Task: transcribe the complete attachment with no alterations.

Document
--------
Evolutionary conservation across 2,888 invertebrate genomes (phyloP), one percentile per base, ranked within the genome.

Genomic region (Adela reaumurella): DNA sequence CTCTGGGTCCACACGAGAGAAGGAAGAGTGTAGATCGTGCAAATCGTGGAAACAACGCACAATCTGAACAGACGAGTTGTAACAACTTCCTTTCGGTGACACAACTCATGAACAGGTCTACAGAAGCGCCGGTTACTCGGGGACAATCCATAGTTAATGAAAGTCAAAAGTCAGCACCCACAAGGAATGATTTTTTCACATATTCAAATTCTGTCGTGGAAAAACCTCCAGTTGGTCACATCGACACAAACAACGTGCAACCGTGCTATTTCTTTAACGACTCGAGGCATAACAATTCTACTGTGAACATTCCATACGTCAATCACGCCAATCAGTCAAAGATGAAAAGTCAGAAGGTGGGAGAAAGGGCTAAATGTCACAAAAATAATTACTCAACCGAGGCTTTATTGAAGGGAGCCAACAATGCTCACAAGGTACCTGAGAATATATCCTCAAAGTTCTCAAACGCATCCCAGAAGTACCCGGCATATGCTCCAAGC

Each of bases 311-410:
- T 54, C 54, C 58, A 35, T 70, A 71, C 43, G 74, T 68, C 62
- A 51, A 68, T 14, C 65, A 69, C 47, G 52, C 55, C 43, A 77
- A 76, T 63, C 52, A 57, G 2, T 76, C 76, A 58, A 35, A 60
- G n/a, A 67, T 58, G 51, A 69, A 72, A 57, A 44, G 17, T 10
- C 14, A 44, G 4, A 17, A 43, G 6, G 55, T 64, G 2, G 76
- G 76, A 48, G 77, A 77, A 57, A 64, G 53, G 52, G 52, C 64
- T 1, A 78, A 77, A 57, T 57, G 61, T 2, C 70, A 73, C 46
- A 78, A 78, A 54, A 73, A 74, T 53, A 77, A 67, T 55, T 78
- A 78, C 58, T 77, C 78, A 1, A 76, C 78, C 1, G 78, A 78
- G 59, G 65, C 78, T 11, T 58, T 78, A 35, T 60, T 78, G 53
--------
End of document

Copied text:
Evolutionary conservation across 2,888 invertebrate genomes (phyloP), one percentile per base, ranked within the genome.

Genomic region (Adela reaumurella): DNA sequence CTCTGGGTCCACACGAGAGAAGGAAGAGTGTAGATCGTGCAAATCGTGGAAACAACGCACAATCTGAACAGACGAGTTGTAACAACTTCCTTTCGGTGACACAACTCATGAACAGGTCTACAGAAGCGCCGGTTACTCGGGGACAATCCATAGTTAATGAAAGTCAAAAGTCAGCACCCACAAGGAATGATTTTTTCACATATTCAAATTCTGTCGTGGAAAAACCTCCAGTTGGTCACATCGACACAAACAACGTGCAACCGTGCTATTTCTTTAACGACTCGAGGCATAACAATTCTACTGTGAACATTCCATACGTCAATCACGCCAATCAGTCAAAGATGAAAAGTCAGAAGGTGGGAGAAAGGGCTAAATGTCACAAAAATAATTACTCAACCGAGGCTTTATTGAAGGGAGCCAACAATGCTCACAAGGTACCTGAGAATATATCCTCAAAGTTCTCAAACGCATCCCAGAAGTACCCGGCATATGCTCCAAGC

Each of bases 311-410:
- T 54, C 54, C 58, A 35, T 70, A 71, C 43, G 74, T 68, C 62
- A 51, A 68, T 14, C 65, A 69, C 47, G 52, C 55, C 43, A 77
- A 76, T 63, C 52, A 57, G 2, T 76, C 76, A 58, A 35, A 60
- G n/a, A 67, T 58, G 51, A 69, A 72, A 57, A 44, G 17, T 10
- C 14, A 44, G 4, A 17, A 43, G 6, G 55, T 64, G 2, G 76
- G 76, A 48, G 77, A 77, A 57, A 64, G 53, G 52, G 52, C 64
- T 1, A 78, A 77, A 57, T 57, G 61, T 2, C 70, A 73, C 46
- A 78, A 78, A 54, A 73, A 74, T 53, A 77, A 67, T 55, T 78
- A 78, C 58, T 77, C 78, A 1, A 76, C 78, C 1, G 78, A 78
- G 59, G 65, C 78, T 11, T 58, T 78, A 35, T 60, T 78, G 53